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“Sew” Good

[September 12 | 0 Comments | 866 views]
 
 

Dear Fellow Rotarians & friends,

This week’s speakers are Ellyn Ito and Nina Moukova from the non-profit, Seeds to Sew.

Seeds to Sew improves the lives of women and girls in disadvantaged communities through education and job skills training. As with Isles, (last week’s program), Seeds to Sew is a non-profit that encourages self-reliance and autonomy.

The Seeds to Sew Mission Statement: “Our goal is for the women and girls in our programs to use learned job skills to make money and support themselves and their communities. We also provide training in the basics of business management such as cash management, opening/balancing/reconciling a bank account, and record keeping. We also educate participants about local laws and their basic rights, as well as the rights of their children, so that they can advocate for themselves and find support when needed as their income and stature in their community grows.”

Seeds to Sew offers three different programs to the people whom they serve:
1.)   Enkiteng is their flagship program operating in two subsistence farming villages in Kenya, where local seamstresses teach participating women how to sew in order to produce Enkiteng Bags. These bags are re-usable cloth gift wrapping bags that are being used as travel bags, storage for jewelry, shoes and many other uses.
2.)  Enkisoma means “education” in the Maasai language. Education is often seen as wasted on a girl in Maasai culture, as girls are considered more valuable for the cows they bring through a marriage-dowry, and for the work they do around the farm. Seeds to Sew educates participants about their basic human rights, so that they can advocate for themselves and find support when needed. Seeds to Sew builds the market in the US and facilitates the sale of beaded jewelry to fund school fees directly.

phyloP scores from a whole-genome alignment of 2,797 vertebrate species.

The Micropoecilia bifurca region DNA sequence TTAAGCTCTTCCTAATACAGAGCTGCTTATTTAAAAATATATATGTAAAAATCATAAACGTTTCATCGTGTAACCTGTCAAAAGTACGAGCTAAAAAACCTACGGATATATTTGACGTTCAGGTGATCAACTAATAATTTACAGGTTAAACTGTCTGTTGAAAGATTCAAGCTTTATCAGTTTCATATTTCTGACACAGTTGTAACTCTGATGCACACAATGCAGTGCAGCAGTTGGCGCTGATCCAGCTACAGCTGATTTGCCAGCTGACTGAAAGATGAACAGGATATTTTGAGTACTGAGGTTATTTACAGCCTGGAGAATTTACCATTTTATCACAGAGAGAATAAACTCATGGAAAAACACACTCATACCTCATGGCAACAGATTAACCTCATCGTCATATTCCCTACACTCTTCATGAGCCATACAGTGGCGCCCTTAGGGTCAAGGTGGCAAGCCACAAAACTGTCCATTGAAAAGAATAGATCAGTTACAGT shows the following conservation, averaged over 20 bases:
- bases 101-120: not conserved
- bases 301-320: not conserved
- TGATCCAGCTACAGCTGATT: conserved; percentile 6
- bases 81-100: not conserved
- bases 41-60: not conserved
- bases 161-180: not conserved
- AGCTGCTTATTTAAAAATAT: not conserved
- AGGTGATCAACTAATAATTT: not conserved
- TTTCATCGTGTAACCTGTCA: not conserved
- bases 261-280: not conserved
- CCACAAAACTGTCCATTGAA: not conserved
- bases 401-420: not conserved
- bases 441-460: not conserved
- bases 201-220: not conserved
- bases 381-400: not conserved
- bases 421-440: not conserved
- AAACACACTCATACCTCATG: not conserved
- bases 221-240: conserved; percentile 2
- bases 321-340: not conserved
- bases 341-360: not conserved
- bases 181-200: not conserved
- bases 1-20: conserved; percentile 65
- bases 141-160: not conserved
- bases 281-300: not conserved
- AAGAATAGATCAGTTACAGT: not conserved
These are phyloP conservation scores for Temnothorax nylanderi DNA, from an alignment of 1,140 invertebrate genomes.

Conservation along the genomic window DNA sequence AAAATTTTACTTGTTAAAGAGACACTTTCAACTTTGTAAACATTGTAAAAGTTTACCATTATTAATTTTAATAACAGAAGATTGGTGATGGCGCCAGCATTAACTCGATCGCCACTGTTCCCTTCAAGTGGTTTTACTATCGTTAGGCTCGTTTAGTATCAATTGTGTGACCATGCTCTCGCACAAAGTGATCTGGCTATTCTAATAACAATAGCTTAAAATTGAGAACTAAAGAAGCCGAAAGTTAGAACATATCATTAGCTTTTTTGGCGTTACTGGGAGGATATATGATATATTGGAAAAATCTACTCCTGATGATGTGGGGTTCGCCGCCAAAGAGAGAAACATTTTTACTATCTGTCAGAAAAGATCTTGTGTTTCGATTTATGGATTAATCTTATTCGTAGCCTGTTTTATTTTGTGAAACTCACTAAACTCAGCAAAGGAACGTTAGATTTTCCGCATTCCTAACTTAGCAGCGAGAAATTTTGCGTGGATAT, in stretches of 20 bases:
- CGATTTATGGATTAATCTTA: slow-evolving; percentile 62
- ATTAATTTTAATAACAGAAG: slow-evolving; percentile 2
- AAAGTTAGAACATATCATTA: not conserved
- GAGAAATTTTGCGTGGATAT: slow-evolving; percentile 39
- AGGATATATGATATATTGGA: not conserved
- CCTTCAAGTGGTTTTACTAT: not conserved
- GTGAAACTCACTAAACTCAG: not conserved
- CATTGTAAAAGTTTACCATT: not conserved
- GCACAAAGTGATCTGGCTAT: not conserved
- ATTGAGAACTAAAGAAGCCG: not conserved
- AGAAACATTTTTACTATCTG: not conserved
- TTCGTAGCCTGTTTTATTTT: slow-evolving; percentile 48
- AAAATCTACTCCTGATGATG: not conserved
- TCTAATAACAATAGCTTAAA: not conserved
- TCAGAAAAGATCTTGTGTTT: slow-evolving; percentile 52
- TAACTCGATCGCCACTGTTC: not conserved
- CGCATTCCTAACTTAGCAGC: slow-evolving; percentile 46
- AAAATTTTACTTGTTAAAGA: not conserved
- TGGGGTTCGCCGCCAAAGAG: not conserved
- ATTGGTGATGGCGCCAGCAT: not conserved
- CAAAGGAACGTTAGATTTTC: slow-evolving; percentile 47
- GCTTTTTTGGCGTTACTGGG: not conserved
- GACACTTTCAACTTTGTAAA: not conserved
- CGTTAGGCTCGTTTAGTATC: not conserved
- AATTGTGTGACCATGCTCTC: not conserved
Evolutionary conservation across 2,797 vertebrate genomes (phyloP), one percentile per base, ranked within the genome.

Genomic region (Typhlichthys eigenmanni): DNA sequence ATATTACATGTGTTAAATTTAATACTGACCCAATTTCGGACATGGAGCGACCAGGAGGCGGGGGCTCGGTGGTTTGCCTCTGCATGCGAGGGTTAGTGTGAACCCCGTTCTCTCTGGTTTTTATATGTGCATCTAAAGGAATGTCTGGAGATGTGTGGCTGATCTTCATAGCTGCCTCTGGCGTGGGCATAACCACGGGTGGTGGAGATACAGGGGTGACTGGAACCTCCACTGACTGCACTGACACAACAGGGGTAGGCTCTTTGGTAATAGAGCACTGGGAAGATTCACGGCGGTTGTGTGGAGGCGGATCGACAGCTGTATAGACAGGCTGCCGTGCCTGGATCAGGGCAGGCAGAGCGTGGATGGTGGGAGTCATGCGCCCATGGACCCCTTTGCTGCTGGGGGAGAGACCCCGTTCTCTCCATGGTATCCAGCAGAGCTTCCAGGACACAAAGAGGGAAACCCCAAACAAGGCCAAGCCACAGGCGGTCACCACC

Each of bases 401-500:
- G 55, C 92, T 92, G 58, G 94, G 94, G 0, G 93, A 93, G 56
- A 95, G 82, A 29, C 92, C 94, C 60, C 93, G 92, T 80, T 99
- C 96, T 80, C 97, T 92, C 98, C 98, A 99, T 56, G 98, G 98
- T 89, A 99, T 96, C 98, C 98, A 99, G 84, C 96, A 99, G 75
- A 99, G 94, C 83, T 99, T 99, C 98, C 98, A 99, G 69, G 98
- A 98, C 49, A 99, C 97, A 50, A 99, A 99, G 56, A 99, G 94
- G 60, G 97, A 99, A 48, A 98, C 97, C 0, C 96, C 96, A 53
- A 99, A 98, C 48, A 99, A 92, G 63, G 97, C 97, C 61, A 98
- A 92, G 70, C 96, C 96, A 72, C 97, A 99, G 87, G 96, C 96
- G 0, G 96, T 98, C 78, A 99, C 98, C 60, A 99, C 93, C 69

3.)  Githomo is their newest program launched in 2015. A group of women in the Mount Kenya area skillfully turn harvested and hand-processed natural fibers into beautiful products called “Githomo crafts”. Seeds to Sew then sells the Githomo crafts on the US market, and the proceeds pay for school fees of girls who would otherwise never have a chance to go to school.

There are some great organizations who financially support those who are faced with disastrous situations. We need them to continue their good work. We also need empowering organizations such as Isles and Seeds to Sew who through their teachings provide hope, solutions and independence to those who need it the most.


“Hope is being able to see that there is light despite all of the darkness.” – Desmond Tutu

Yours in Rotary,
Tony